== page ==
In fact, just five weeks after the council voted overwhelmingly in favor of funding the bridge, Reed and Public Works Commissioner Richard Mendoza put their signatures on a contract that estimates the final cost at $23.2 million — an 81-percent increase over the amount approved by council.
In a recent interview, Mendoza maintained that the project budget is still $12.8 million, because that is the amount approved by city legislators.
“This document does not place the city on the hook for that full $23 million,” Mendoza said. “And if the council disapproves, we’re not obligated to pay that additional amount.”
The 500-page contract, obtained by The Atlanta Journal-Constitution through Georgia’s open records law, includes a detailed budget that estimates bridge construction costs big and small — from concrete decking and retaining walls to dumpsters and port-a-potties.
It says the project will have two phases, and funding beyond the $12.8 million already approved will have to go back to the council for a vote. The first phase is to be paid in chunks of $12.8 million and $4.5 million; the second phase in a lump sum of $5.8 million, according to the contract.
Mendoza told the AJC that the bridge is a result of more than 50 community meetings, at which residents discussed improvements and programs for westside neighborhoods. Some of those ideas, codified in an agreement called the Community Benefits Plan, will be funded with $15 million from the Westside Tax Allocation District and $15 million from the Arthur M. Blank Family Foundation.
“What can not be lost here is that this is a community-driven project,” Mendoza said in a December interview. “This bridge was asked for by the Vine City neighborhood. It is the means by which we are responding to the desires of Vine City.”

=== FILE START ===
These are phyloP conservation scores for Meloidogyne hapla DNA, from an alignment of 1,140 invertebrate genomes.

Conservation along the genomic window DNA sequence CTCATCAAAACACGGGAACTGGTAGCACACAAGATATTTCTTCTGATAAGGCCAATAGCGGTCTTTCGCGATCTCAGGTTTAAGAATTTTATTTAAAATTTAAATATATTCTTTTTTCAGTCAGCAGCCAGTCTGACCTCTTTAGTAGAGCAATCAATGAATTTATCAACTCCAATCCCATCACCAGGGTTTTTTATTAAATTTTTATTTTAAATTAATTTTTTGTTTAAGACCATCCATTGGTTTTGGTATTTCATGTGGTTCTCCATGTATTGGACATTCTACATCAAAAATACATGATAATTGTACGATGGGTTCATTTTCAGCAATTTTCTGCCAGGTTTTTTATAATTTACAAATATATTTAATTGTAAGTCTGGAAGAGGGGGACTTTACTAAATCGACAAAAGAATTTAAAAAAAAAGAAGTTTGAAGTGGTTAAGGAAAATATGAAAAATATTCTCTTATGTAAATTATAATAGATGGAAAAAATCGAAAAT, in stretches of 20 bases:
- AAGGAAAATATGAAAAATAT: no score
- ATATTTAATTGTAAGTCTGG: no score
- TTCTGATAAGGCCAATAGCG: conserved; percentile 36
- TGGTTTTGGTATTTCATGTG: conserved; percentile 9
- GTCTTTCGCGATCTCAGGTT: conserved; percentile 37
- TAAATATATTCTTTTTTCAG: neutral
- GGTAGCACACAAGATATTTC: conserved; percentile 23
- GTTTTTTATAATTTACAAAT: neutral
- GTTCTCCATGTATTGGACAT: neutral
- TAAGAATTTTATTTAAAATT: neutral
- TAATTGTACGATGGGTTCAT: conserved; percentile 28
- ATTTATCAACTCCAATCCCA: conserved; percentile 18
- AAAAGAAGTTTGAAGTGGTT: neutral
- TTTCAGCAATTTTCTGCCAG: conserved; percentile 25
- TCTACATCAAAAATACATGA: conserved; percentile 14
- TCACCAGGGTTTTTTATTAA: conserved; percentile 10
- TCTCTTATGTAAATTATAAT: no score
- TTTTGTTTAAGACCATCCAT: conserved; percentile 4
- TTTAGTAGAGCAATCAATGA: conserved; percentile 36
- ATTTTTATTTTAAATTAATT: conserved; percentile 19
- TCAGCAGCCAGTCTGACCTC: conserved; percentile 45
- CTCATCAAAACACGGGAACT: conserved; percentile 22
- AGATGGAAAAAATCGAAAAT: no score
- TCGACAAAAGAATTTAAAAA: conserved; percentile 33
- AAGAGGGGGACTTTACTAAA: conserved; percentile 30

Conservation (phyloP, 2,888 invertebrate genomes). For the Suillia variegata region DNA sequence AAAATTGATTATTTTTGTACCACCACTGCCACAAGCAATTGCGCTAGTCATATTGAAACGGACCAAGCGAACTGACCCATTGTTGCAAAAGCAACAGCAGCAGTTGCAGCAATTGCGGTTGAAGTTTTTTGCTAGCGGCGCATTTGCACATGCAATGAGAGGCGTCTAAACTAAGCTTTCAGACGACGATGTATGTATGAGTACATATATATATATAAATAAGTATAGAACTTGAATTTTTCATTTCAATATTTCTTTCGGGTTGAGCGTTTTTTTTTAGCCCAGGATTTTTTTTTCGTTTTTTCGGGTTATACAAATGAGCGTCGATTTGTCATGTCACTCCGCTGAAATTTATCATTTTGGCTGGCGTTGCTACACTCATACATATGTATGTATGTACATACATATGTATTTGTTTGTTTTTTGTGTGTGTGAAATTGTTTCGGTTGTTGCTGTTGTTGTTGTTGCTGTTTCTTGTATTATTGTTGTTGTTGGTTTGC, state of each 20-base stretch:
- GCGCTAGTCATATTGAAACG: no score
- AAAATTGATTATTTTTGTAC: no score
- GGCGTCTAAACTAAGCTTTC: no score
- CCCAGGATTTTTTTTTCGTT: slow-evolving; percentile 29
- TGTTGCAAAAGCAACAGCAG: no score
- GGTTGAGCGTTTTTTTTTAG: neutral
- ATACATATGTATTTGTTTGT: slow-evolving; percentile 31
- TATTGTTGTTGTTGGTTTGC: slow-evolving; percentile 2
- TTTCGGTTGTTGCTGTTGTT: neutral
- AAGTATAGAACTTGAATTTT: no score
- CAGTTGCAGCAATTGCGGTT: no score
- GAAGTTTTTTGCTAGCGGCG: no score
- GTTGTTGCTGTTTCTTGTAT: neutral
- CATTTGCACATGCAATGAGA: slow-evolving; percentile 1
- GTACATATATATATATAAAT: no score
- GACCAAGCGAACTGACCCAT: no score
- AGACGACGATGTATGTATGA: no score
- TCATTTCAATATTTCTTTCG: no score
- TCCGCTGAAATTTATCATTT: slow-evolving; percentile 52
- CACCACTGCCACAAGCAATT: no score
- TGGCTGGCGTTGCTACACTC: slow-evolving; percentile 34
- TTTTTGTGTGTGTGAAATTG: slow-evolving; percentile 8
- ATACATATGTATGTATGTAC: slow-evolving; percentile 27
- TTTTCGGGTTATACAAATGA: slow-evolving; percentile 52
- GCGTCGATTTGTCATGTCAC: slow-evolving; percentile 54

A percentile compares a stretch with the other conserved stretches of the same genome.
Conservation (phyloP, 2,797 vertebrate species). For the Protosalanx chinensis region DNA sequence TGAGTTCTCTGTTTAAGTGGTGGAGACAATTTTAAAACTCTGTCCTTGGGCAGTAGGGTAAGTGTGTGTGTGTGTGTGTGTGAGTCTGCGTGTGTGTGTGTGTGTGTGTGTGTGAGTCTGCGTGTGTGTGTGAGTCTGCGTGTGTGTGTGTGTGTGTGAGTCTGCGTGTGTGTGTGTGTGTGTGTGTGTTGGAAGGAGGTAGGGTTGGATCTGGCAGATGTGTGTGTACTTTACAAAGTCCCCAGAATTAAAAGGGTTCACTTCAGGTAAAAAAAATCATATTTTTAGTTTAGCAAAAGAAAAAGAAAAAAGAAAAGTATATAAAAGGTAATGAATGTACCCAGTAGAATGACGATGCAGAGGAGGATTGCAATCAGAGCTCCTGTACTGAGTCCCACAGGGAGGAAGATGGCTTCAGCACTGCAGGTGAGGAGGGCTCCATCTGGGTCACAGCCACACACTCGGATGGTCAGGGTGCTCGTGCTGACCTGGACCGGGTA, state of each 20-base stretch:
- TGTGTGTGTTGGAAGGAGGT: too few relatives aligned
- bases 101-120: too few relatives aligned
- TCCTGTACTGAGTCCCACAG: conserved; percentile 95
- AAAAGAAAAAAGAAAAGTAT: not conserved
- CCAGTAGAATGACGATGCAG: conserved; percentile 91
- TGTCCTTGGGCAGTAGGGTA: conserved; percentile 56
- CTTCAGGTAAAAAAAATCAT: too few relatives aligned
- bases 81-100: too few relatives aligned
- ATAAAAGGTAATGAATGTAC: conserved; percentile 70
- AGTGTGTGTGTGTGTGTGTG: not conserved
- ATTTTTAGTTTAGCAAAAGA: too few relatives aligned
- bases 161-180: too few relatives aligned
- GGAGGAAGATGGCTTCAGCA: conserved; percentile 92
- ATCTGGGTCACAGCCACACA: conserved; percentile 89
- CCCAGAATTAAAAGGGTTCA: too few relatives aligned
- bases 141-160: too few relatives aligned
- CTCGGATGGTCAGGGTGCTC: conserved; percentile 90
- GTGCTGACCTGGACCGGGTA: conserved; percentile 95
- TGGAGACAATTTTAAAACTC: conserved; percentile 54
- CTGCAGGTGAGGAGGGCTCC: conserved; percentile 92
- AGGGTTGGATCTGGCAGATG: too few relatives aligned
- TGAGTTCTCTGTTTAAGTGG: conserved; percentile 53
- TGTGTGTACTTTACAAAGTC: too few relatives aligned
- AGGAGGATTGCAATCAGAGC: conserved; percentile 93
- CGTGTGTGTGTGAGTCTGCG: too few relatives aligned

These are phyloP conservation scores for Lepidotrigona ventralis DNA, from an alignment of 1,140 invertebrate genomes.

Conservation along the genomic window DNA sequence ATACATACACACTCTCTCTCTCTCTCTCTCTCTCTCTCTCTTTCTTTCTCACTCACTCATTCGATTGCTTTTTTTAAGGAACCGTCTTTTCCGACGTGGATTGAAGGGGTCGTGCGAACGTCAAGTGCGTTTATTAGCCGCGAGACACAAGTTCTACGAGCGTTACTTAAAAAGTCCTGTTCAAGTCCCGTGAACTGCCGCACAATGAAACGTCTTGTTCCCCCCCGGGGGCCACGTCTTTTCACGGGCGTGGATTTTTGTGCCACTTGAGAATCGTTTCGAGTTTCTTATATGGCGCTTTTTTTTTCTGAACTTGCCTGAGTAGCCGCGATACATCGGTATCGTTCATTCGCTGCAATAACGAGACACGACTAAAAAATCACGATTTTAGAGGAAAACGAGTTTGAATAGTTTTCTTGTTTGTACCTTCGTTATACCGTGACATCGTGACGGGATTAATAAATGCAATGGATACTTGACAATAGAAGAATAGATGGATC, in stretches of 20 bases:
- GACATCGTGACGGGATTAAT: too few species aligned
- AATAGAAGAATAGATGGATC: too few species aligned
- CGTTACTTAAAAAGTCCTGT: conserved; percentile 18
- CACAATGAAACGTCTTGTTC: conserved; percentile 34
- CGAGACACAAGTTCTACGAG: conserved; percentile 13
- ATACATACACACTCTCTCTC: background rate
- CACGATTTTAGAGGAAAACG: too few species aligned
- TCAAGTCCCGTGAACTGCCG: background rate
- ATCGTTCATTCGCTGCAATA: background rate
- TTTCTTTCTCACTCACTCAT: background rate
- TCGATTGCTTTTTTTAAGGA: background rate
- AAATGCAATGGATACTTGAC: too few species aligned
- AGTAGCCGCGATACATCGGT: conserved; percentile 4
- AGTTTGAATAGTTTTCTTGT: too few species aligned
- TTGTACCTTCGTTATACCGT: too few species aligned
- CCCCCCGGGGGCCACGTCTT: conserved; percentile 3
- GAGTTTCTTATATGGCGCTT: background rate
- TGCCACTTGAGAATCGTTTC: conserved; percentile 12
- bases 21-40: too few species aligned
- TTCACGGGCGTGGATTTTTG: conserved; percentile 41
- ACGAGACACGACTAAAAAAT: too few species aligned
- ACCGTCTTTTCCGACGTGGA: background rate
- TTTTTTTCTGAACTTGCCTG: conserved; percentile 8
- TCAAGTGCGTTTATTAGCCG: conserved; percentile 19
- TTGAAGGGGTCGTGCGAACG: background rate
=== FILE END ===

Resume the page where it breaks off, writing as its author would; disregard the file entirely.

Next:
Katrina Taylor Parks, Mayor Reed’s deputy chief of staff, told the council the same thing on July 12 — that the bridge “was the result of … over 50 community meetings.”
“This is not for the benefit of the stadium,” Taylor Parks told the council.
Rev. Anthony A.W. Motley, a major participant in helping craft the Community Benefits Plan, scoffed at the assertion.
“To try and justify the bridge on the basis of a connection to poor people in the community is an insult to everything that we have proposed, particularly as it relates to the Community Benefits Plan,” Motley said. “The bridge has nothing to do with the community, and to say that it does shows contempt for the community and a flagrant disregard for the truth.”
But Tillman Ward, a lifelong resident who chairs the land use and transportation committee for the Vine City Civic Association, said he supports the bridge because it has been a community need since the Georgia Dome opened in 1992.
“It’s an opportunity to make up for lost time,” Ward said. “We have an opportunity to reconnect Vine City to downtown in a way that we can all be proud of.”
Records: Bridge all about the stadium
The city’s paperwork on the project doesn’t support the idea that it is being built for westside neighborhoods, either.